Have you seen me lately? I’m an Orb Weaver Spider and I look like this…
Normally, all you hear about are the Brown Recluse Spiders here in the St. Louis area. But, today we are going to talk about the Orb Weaver Spider.
Unlike the Brown Recluse, that lives mostly indoors, the Orb Weaver is an outside spider. Typically, you don’t see them until mid-September, but with all the rain, they are out early and in full force!
Orb Weavers vary in colors, sizes and shapes. The most common Orb Weaver here in the St. Louis area is the one pictured above. This Orb Weaver will have bands around its legs. The webs of orb weavers consist of radial strands, like spokes of a wheel and concentric circles. Most build their webs vertically, attaching them to branches, stems or manmade structures. Webs may be quite large, spanning several feet in width.
Most orb weavers are nocturnal. During the daylight hours, the spider may retreat to a nearby branch or leaf but will spin a trapline from the web. Any slight vibration of the web will travel down the trapline. The orb weaver possesses venom, which is used to immobilize her prey.
When threatened by people or most anything larger than itself, an orb weaver’s first response is to flee. Rarely, if handled, it will bite, but the bite is mild.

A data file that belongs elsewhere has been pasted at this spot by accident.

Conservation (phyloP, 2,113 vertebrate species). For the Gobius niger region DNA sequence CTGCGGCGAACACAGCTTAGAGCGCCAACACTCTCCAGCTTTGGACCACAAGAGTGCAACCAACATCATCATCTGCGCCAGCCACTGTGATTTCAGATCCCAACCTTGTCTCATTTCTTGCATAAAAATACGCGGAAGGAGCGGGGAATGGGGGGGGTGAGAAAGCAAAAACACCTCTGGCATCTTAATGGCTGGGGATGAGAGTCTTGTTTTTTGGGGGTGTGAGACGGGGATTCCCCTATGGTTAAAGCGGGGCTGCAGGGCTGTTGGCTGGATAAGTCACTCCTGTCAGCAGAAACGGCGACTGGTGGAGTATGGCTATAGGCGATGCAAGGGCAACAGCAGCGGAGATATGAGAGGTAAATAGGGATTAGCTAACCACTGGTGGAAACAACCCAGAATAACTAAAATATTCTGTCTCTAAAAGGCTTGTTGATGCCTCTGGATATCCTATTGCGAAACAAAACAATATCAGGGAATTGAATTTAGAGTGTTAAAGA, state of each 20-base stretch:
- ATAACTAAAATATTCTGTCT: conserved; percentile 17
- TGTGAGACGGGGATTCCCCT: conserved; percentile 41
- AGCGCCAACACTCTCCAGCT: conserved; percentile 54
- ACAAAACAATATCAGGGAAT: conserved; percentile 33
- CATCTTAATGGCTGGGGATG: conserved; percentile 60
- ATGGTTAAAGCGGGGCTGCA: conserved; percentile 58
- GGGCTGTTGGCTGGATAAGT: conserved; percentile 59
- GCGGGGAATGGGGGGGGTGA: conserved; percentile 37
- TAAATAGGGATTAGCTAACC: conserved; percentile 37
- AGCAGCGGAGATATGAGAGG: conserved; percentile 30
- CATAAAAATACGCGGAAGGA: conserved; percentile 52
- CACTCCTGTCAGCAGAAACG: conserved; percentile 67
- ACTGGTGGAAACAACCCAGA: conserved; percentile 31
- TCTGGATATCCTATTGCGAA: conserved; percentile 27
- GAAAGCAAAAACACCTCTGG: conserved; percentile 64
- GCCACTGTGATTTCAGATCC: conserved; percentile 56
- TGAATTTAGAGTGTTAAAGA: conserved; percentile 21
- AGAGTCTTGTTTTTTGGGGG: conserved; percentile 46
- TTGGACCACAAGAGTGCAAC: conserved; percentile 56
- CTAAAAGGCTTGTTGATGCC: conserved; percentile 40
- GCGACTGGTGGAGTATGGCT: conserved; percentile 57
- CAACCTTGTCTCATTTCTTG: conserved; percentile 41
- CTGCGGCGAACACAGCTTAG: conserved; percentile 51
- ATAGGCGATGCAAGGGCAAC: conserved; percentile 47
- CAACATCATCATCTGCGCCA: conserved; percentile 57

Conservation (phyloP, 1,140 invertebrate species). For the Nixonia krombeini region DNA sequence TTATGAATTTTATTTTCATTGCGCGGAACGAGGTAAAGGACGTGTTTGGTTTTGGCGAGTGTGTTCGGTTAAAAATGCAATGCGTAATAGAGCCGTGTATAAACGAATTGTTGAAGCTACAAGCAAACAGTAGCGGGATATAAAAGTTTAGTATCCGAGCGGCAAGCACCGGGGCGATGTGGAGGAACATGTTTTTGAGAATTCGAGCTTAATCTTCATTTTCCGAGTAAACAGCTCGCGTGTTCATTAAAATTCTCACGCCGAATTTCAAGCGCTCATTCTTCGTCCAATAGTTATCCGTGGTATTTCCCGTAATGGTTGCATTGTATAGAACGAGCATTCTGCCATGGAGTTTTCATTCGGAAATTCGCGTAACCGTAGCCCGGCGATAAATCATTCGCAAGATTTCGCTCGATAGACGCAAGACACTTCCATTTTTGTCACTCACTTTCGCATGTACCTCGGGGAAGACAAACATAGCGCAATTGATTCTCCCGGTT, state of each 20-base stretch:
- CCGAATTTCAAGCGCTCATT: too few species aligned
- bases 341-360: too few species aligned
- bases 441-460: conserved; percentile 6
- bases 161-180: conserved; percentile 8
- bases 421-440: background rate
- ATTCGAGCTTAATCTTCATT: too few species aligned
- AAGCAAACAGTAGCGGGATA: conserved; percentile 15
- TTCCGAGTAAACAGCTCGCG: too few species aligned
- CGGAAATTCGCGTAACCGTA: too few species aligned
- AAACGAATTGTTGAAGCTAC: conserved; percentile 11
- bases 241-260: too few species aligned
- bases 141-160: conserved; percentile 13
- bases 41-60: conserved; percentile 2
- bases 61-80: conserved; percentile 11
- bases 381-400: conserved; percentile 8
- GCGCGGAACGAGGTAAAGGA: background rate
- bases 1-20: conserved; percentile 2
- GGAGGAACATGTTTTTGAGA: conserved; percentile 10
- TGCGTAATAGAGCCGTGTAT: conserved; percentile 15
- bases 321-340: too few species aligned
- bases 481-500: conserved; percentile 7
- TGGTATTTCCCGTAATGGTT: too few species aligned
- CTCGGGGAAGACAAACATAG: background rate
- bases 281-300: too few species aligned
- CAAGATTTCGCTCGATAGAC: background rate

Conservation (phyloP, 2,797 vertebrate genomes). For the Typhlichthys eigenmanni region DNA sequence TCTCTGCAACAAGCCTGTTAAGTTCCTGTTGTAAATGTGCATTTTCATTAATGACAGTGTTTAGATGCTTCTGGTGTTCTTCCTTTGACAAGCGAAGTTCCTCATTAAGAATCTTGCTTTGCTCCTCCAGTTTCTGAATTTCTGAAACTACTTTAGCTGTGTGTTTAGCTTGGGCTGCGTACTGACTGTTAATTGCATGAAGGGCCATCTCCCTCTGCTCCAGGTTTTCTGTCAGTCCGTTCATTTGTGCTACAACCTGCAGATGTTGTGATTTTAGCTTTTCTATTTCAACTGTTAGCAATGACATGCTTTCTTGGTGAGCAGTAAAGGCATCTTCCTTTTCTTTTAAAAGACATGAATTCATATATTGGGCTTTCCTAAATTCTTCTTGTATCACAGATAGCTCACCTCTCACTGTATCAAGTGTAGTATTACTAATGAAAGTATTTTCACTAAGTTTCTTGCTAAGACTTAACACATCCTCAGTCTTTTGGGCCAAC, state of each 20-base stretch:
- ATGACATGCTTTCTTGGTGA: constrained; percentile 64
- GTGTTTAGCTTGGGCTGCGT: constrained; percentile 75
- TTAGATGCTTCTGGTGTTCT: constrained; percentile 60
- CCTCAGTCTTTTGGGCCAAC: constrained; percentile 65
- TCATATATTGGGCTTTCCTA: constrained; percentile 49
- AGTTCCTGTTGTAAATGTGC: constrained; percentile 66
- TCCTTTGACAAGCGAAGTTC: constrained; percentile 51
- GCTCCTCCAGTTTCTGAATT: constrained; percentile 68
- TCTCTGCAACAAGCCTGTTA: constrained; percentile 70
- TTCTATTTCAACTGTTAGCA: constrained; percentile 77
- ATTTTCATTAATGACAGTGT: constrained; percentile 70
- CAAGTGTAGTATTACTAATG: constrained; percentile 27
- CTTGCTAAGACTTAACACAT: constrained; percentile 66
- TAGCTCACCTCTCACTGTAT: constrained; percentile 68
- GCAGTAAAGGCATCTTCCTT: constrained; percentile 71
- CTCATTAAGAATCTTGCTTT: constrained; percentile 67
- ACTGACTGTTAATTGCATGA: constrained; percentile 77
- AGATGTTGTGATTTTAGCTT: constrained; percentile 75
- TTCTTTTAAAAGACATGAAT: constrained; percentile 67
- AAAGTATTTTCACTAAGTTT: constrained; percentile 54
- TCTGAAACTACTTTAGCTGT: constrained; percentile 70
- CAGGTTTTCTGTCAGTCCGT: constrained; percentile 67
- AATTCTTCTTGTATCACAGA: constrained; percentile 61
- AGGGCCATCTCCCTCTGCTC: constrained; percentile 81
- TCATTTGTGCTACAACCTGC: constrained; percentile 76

The Orb Weaver Diet
Like all spiders, orb weavers are carnivores. They feed primarily on insects and other small organisms entrapped in their sticky webs. Some larger orb weavers may even consume hummingbirds or frogs!
Orb Weaver Life Cycle
Male orb weavers occupy most of their time with finding a mate. Most males are much smaller than the females and after mating he may become her next meal! The female waits on or near her web, letting the males come to her. She lays eggs in clutches of several hundred, encased in a sac. During the winter, the female orb weaver will lay a large clutch in the fall and wrap it in thick silk. She will die when the first frost arrives, leaving her babies to hatch in the spring. Orb weavers live one to two years, on average.
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